There were differing views of the “time shifts” otherwise described as “jump cuts”. Some thought it worked brilliantly, drawing out the contrast between untroubled pre-war life, the wretchedness of war itself and the transition to post war reality, and embodying his wider themes about time and the generations.  Others thought the time shifts “a bit clunky” and “irritating”, particularly the shift to the 1970’s.

There was a general view that the first part of the book that deals with Stephen’s life in Amiens, staying with the Azaire family and having a passionate affair with his host’s wife Isabelle, was a bit too long. One person was tempted to stop reading at this stage; however, all were sufficiently encouraged by the description of the steamy sex to carry on reading.

The jump from peacetime Amiens to the Western Front in 1916 was a surprise and a shock to all, with the stark contrast between the love affair in the peaceful countryside of northern France and the horrors of the Somme. This narrative technique worked well throughout the book, and was greatly appreciated by all.

It was mentioned that Faulks deliberately imitated cinematic narrative devices, “moving from unbearable close ups to a view on a long lens and a very wide shot”. This thread permeates all parts of the novel, and was particularly effective when deployed in linking time, building characters and in dealing with themes such as life and death.

Death is an ever-present theme. The scale and arbitrariness of death, and the impact on individuals and their families and comrades are topics that are especially well portrayed. The impression is given of fleeting contact with individuals, insights into their lives followed by descriptions of their deaths, sometimes casual and sometimes in graphic detail. It was suggested that the death of comrades in some way helped to secure a closer bond between those remaining and to unite them in a common cause.

The death of Michael Weir narrates the existence of chance, bad luck and timing as factors leading to death and to the resultant feelings of guilt felt by those that failed to intervene sooner. Weir is portrayed as a good man and the manner of his death was clearly intended to anger and horrify. This was cited by one of our group as a good example of the arbitrariness of death.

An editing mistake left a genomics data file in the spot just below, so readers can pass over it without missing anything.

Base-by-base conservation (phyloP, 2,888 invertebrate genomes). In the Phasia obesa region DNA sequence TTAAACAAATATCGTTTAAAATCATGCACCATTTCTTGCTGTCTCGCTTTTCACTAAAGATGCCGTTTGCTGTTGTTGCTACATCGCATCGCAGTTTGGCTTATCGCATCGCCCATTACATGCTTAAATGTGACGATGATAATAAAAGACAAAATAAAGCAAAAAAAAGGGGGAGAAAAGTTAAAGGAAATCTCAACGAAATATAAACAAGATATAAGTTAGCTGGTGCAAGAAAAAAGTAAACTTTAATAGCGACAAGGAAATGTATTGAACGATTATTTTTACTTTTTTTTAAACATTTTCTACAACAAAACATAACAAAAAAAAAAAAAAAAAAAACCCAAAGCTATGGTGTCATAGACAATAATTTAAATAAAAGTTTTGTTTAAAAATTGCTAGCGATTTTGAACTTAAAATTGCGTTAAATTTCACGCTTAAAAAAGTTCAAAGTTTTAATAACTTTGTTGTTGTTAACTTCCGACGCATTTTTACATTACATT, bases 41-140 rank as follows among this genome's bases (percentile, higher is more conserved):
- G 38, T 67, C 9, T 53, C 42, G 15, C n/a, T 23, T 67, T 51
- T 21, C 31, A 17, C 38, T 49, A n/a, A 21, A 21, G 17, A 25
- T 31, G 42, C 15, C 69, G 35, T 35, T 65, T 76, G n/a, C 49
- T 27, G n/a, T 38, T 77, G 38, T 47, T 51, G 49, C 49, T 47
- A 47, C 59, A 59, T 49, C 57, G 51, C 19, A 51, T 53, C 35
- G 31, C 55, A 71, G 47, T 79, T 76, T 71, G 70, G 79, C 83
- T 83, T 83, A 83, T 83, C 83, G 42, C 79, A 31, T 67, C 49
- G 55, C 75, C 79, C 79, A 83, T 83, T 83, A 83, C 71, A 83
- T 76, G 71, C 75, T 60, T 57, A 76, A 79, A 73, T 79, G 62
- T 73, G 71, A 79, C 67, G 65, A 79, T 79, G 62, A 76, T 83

The group also liked the way that the vivid description of the death of Jack Firebrace was linked to the death of his eight year old son, whose passing some two years earlier had stripped Jack of his feeling of invincibility and his reason for living. We felt that deep emotional feelings, and their influence on the struggle for survival, were especially well explored.

The group admired Faulks’ descriptive powers in relation to the scale and nature of death.

bodies were starting to pile and clog the progress”; “explosives can reduce men to particles so small that only the wind carried them – men simply go missing”.

Stephen’s granddaughter, Elizabeth Benson, on visiting a cemetery near Bapaume in the Somme, felt that “on every surface of every column as far as her eye could see there were names teeming, reeling, over surfaces of yards, of hundreds of yards, over furlongs of stone”.

One of our company particularly liked Stephen speaking to Gray regarding the attack on Beaumont Hammel  “I looked in your eyes and there was perfect blankness”, and following the attack as darkness fell the movement of the wounded was described as “It was like a resurrection in a cemetery 12 miles long”.

The group discussed the death rates of officers and men in both WW1 and WW2 and considered the reasons for the differences. While this conversation was interesting, the complexity of the topic threatened to divert us from considering the novel and it was parked for the time being.

It was suggested that at the time of writing “Birdsong” there was relatively little interest in WW1 and perhaps this silence related to the shock or trauma suffered by those who fought and survived. The reluctance on the part of veterans to share their experiences could be attributed to an overwhelming desire to forget or to conceal the trauma for reasons of self-preservation. Those at home might also not have wanted to hear about these experiences. We were reminded of Weir’s efforts to tell his father the truth about the front which were met with complete, almost hostile indifference.

Most of the group agreed that the strongest and most memorable sections in the book for them were those concerning the 1st day of the Somme offensive and those describing the underground warfare. The seduction of Isabelle in Amiens was also admired, but the reasons for the end of the affair remained a bit of a mystery.

There were mixed views on the sections dealing with the 1970’s. Some considered them a bit contrived, particularly the coded diaries, while others thought them well structured and entirely appropriate given their purpose to suggest that time heals, that hope arises out of despair and that life goes on.